Orange Is the New Black’s Lea DeLaria on butch representation, queer comedy and Dave Chappelle
Orange Is the New Black star and all-round comedy legend Lea DeLaria is a woman of two halves.
“You seem to be getting the very heady Lea this morning,” the comedian and actor Lea DeLaria says halfway through an interview with PinkNews.
“There’s two of me – there’s the crazy, outrageous me, but you seem to be getting the very intellectual, introspective version.”
It’s a perfect description for DeLaria – she’s made a career out of walking the line between being side-achingly funny and politically astute. Since she launched her career in the early 80s, she’s been putting butch lesbians on the map – and she’s made countless queer people laugh along the way.
Ahead of her F**k Love shows at the Pizza Express Jazz Club in Soho, Lea DeLaria caught up with PinkNews to talk about queer representation on television, the legacy of Orange Is the New Black, and Dave Chappelle’s “jokes” at the expense of the trans community.
PinkNews: What was it like for you coming up as a queer comedian in the 80s? How have things changed for queer comedians since then?
It’s completely different. First of all, in the 1980s, I was edgy, underground, I wasn’t part of a mainstream comedy world. When I performed, I performed entirely for queer people. Always. My room was always filled with d**es and f*gs. I could talk about our culture to my people, and there was nobody doing that. A lot of the other comics tended to speak about the politics of the day, but I really did a deep dive into what we were doing as gay people, especially in the face of AIDS. In the 80s, my friends were dying left and right, and I was full of rage about that – just furious about it. So I talked about that non-stop.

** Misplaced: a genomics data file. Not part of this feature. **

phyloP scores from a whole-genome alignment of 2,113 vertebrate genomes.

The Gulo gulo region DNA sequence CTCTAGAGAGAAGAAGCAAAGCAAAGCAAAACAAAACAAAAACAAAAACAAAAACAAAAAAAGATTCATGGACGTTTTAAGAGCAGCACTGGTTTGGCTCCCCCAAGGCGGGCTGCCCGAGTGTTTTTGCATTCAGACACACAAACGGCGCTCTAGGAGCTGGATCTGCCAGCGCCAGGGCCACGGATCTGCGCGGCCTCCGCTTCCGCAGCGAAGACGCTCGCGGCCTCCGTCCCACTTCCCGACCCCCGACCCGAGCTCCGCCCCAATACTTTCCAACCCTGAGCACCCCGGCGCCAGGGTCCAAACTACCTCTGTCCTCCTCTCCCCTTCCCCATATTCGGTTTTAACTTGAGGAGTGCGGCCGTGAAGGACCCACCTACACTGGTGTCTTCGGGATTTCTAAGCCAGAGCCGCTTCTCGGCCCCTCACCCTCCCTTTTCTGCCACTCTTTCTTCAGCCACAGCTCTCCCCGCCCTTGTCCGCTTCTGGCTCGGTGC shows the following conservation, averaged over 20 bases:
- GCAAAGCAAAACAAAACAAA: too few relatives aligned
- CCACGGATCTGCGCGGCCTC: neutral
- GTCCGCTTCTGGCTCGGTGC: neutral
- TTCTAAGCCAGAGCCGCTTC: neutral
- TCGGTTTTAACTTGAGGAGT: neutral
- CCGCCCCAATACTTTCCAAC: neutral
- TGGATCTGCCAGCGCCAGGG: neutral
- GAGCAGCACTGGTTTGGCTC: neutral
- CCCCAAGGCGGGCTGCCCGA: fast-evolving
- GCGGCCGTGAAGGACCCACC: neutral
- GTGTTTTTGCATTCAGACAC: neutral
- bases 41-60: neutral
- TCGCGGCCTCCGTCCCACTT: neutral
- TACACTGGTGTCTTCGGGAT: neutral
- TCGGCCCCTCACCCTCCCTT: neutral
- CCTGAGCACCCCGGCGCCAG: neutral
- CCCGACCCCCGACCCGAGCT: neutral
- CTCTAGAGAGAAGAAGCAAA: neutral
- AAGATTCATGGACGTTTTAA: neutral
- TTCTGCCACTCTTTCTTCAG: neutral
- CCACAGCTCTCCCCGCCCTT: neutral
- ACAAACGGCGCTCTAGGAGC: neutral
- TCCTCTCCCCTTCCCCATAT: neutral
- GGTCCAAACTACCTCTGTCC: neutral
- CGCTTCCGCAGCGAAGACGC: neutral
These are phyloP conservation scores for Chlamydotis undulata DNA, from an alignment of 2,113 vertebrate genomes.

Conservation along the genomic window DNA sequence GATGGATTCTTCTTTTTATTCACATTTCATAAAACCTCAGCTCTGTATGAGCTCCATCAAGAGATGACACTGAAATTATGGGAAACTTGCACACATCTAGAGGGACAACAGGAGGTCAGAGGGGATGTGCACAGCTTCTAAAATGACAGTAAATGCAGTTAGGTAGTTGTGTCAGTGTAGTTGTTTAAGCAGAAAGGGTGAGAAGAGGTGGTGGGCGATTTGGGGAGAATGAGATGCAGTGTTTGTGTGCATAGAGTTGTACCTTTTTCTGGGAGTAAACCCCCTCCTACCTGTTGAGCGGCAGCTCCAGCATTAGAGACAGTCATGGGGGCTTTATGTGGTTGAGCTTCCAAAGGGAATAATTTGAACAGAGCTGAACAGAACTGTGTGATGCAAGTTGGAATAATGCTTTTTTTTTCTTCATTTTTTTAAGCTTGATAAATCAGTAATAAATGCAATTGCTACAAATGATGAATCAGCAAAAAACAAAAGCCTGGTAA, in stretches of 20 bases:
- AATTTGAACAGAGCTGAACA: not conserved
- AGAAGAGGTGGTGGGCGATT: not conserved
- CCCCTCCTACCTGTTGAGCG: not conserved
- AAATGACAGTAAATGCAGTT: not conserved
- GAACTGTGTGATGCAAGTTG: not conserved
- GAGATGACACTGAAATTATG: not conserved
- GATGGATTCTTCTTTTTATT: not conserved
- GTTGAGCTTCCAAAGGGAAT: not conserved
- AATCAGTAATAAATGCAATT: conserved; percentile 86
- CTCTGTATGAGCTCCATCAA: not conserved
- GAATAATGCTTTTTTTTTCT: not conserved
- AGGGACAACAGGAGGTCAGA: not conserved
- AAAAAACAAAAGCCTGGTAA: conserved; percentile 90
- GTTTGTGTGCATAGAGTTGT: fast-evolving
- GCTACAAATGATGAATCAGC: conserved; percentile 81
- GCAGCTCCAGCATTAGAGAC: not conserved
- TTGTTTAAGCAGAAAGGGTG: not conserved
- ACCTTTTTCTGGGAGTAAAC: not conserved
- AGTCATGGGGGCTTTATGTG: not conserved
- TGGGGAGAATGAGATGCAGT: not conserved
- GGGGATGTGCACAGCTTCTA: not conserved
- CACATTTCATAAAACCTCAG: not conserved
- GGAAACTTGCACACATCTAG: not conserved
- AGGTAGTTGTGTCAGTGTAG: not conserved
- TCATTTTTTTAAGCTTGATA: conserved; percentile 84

Today, we’ve become more accepted by society. There’s still the ongoing debate that’s been going on for so long around the mainstream, middle-class assimilation of the gay male people who control our cause, and people more like me – who are far left of the centre, who think we have our own culture and our own way of doing things, and think we should celebrate that rather than trying to become straight people who happen to be fabulous.